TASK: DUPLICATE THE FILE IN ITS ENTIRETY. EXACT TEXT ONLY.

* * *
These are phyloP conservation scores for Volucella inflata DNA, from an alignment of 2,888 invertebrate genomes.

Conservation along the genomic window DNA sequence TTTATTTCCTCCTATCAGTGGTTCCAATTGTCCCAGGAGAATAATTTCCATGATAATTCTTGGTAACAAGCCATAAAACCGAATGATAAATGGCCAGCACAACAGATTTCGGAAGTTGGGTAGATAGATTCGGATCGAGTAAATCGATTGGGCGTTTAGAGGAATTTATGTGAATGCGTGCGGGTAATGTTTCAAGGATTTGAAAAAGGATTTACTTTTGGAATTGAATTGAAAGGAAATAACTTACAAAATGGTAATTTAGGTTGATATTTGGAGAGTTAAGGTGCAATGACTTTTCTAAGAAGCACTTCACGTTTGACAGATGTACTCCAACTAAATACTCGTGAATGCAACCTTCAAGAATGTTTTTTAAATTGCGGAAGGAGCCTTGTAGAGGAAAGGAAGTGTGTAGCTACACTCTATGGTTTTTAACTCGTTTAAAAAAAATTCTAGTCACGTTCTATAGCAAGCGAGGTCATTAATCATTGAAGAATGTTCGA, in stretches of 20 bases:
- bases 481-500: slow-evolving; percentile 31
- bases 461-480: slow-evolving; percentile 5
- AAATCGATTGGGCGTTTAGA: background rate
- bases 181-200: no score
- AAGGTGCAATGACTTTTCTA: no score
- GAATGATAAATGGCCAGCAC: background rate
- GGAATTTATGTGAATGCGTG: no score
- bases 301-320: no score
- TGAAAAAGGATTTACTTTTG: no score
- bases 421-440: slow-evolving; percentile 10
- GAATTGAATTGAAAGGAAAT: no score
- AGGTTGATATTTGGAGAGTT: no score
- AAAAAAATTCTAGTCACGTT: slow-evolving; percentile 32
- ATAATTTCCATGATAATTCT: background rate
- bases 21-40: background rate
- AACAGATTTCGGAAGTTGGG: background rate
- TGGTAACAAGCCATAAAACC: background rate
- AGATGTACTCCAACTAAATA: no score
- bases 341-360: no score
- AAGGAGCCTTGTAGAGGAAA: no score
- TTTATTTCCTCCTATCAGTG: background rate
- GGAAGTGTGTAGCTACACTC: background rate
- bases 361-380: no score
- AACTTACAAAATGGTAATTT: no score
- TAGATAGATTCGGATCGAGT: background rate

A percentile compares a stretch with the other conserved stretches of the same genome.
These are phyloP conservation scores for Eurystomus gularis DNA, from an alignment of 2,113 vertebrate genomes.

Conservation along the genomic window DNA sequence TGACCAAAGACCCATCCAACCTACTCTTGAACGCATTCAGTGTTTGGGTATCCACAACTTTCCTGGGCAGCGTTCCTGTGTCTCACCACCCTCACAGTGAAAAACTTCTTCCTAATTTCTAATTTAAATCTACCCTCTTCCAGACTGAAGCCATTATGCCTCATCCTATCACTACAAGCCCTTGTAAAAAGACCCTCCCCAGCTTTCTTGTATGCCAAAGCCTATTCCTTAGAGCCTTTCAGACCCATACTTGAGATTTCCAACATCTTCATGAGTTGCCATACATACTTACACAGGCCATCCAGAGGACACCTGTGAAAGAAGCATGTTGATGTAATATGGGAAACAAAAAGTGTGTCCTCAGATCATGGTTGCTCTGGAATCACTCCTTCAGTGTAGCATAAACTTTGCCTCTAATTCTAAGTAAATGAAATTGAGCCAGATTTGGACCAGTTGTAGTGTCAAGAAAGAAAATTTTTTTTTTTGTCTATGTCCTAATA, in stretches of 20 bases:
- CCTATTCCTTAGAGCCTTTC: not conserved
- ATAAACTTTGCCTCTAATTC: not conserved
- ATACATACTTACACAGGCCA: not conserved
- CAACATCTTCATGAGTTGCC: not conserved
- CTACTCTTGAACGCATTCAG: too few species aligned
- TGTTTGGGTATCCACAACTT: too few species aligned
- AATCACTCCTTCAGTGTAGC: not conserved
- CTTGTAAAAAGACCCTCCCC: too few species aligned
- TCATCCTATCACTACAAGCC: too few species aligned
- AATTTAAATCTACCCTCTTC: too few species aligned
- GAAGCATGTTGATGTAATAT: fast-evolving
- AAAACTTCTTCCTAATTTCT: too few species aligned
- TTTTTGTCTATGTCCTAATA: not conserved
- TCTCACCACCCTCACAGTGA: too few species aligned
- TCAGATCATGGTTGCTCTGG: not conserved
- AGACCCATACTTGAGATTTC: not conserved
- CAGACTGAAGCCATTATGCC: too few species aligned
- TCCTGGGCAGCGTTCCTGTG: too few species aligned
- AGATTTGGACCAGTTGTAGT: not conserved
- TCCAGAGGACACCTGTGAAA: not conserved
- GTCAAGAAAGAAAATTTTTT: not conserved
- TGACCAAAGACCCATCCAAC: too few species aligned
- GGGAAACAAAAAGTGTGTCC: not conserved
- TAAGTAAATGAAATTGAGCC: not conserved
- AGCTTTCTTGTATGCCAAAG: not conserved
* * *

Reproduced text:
These are phyloP conservation scores for Volucella inflata DNA, from an alignment of 2,888 invertebrate genomes.

Conservation along the genomic window DNA sequence TTTATTTCCTCCTATCAGTGGTTCCAATTGTCCCAGGAGAATAATTTCCATGATAATTCTTGGTAACAAGCCATAAAACCGAATGATAAATGGCCAGCACAACAGATTTCGGAAGTTGGGTAGATAGATTCGGATCGAGTAAATCGATTGGGCGTTTAGAGGAATTTATGTGAATGCGTGCGGGTAATGTTTCAAGGATTTGAAAAAGGATTTACTTTTGGAATTGAATTGAAAGGAAATAACTTACAAAATGGTAATTTAGGTTGATATTTGGAGAGTTAAGGTGCAATGACTTTTCTAAGAAGCACTTCACGTTTGACAGATGTACTCCAACTAAATACTCGTGAATGCAACCTTCAAGAATGTTTTTTAAATTGCGGAAGGAGCCTTGTAGAGGAAAGGAAGTGTGTAGCTACACTCTATGGTTTTTAACTCGTTTAAAAAAAATTCTAGTCACGTTCTATAGCAAGCGAGGTCATTAATCATTGAAGAATGTTCGA, in stretches of 20 bases:
- bases 481-500: slow-evolving; percentile 31
- bases 461-480: slow-evolving; percentile 5
- AAATCGATTGGGCGTTTAGA: background rate
- bases 181-200: no score
- AAGGTGCAATGACTTTTCTA: no score
- GAATGATAAATGGCCAGCAC: background rate
- GGAATTTATGTGAATGCGTG: no score
- bases 301-320: no score
- TGAAAAAGGATTTACTTTTG: no score
- bases 421-440: slow-evolving; percentile 10
- GAATTGAATTGAAAGGAAAT: no score
- AGGTTGATATTTGGAGAGTT: no score
- AAAAAAATTCTAGTCACGTT: slow-evolving; percentile 32
- ATAATTTCCATGATAATTCT: background rate
- bases 21-40: background rate
- AACAGATTTCGGAAGTTGGG: background rate
- TGGTAACAAGCCATAAAACC: background rate
- AGATGTACTCCAACTAAATA: no score
- bases 341-360: no score
- AAGGAGCCTTGTAGAGGAAA: no score
- TTTATTTCCTCCTATCAGTG: background rate
- GGAAGTGTGTAGCTACACTC: background rate
- bases 361-380: no score
- AACTTACAAAATGGTAATTT: no score
- TAGATAGATTCGGATCGAGT: background rate

A percentile compares a stretch with the other conserved stretches of the same genome.
These are phyloP conservation scores for Eurystomus gularis DNA, from an alignment of 2,113 vertebrate genomes.

Conservation along the genomic window DNA sequence TGACCAAAGACCCATCCAACCTACTCTTGAACGCATTCAGTGTTTGGGTATCCACAACTTTCCTGGGCAGCGTTCCTGTGTCTCACCACCCTCACAGTGAAAAACTTCTTCCTAATTTCTAATTTAAATCTACCCTCTTCCAGACTGAAGCCATTATGCCTCATCCTATCACTACAAGCCCTTGTAAAAAGACCCTCCCCAGCTTTCTTGTATGCCAAAGCCTATTCCTTAGAGCCTTTCAGACCCATACTTGAGATTTCCAACATCTTCATGAGTTGCCATACATACTTACACAGGCCATCCAGAGGACACCTGTGAAAGAAGCATGTTGATGTAATATGGGAAACAAAAAGTGTGTCCTCAGATCATGGTTGCTCTGGAATCACTCCTTCAGTGTAGCATAAACTTTGCCTCTAATTCTAAGTAAATGAAATTGAGCCAGATTTGGACCAGTTGTAGTGTCAAGAAAGAAAATTTTTTTTTTTGTCTATGTCCTAATA, in stretches of 20 bases:
- CCTATTCCTTAGAGCCTTTC: not conserved
- ATAAACTTTGCCTCTAATTC: not conserved
- ATACATACTTACACAGGCCA: not conserved
- CAACATCTTCATGAGTTGCC: not conserved
- CTACTCTTGAACGCATTCAG: too few species aligned
- TGTTTGGGTATCCACAACTT: too few species aligned
- AATCACTCCTTCAGTGTAGC: not conserved
- CTTGTAAAAAGACCCTCCCC: too few species aligned
- TCATCCTATCACTACAAGCC: too few species aligned
- AATTTAAATCTACCCTCTTC: too few species aligned
- GAAGCATGTTGATGTAATAT: fast-evolving
- AAAACTTCTTCCTAATTTCT: too few species aligned
- TTTTTGTCTATGTCCTAATA: not conserved
- TCTCACCACCCTCACAGTGA: too few species aligned
- TCAGATCATGGTTGCTCTGG: not conserved
- AGACCCATACTTGAGATTTC: not conserved
- CAGACTGAAGCCATTATGCC: too few species aligned
- TCCTGGGCAGCGTTCCTGTG: too few species aligned
- AGATTTGGACCAGTTGTAGT: not conserved
- TCCAGAGGACACCTGTGAAA: not conserved
- GTCAAGAAAGAAAATTTTTT: not conserved
- TGACCAAAGACCCATCCAAC: too few species aligned
- GGGAAACAAAAAGTGTGTCC: not conserved
- TAAGTAAATGAAATTGAGCC: not conserved
- AGCTTTCTTGTATGCCAAAG: not conserved